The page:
Thanks again for all your love and support and we cannot wait to enjoy all the great times forthcoming with the padawan together.

<< End Draft

So, I’ll probably end up editing this some for brevity and maybe to be a little less pointed about it but everything needs to have a first draft of some kind. If any reader has any additional links, or stories, to share about the pitfalls, or the potential benefits of kids in cyberspace, please do leave them in the comments. The more info the better. thanks!

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About thedoormouse

I am I. That’s all that i am. my little mousehole in cyberspace of fiction, recipes, sacrasm, op-ed on music, sports, and other notations both grand and tiny: https://thedmouse.wordpress.com/about-thedmouse/
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4 Responses to Padawan’s unsocial media

  1. thedoormouse says:

    Going to add another good link, this speaks a bit to the reference to Padawan’s “privacy” and a personal story about how what’s posted by others on the internet about Padawan might not be what Padawan will want known about themselves in the future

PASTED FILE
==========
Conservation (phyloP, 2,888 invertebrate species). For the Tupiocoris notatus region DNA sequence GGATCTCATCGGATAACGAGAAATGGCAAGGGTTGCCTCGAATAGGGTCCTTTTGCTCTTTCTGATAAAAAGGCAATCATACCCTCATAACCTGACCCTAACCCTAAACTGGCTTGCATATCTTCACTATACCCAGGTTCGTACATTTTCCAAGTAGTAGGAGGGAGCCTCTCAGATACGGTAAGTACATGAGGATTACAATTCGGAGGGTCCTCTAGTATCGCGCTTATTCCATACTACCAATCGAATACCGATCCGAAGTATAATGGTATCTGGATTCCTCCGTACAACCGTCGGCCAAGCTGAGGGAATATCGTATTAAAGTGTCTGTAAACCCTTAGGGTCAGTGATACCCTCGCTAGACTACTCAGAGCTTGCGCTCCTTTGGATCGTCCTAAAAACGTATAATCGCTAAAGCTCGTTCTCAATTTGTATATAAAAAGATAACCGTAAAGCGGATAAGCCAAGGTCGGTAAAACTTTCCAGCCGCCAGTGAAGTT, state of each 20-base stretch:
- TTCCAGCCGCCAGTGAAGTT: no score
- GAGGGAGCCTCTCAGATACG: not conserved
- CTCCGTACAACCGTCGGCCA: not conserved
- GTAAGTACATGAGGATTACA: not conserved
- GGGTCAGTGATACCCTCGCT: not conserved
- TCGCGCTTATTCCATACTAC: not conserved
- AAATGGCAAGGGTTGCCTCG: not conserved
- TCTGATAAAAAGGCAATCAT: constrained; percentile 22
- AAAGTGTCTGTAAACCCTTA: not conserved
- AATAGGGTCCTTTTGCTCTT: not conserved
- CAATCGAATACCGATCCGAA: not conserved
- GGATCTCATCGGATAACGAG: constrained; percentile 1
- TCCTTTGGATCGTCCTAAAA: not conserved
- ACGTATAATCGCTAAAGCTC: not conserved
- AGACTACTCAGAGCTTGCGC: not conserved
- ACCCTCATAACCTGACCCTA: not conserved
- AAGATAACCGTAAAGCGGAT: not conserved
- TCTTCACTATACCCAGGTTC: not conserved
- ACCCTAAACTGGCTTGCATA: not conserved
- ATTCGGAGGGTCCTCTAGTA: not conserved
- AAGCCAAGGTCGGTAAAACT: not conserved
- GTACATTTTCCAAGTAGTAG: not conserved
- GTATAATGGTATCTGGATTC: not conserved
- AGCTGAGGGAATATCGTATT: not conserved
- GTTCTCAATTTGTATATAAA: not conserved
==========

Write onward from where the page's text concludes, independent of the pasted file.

http://batonrouge.citymomsblog.com/mom-please-dont-put-picture-facebook/

  2. thedoormouse says:

    Some other bad things that can happen when not being careful with children’s online identities. This is more of what can happen when they are managing their own identity but it’s certainly not limited to only them as the underlying concepts apply to identity in general
    https://www.washingtonpost.com/lifestyle/style/they-call-it-bunny-hunting-how-authorities-warn-kids-about-online-predators/2016/09/06/2044ee40-5980-11e6-9767-f6c947fd0cb8_story.html

  3. thedoormouse says:

    Why we worry about others sharing (and why I try to anatomize my posts as much as possible)
    http://well.blogs.nytimes.com/2016/07/29/why-i-decided-to-stop-writing-about-my-children/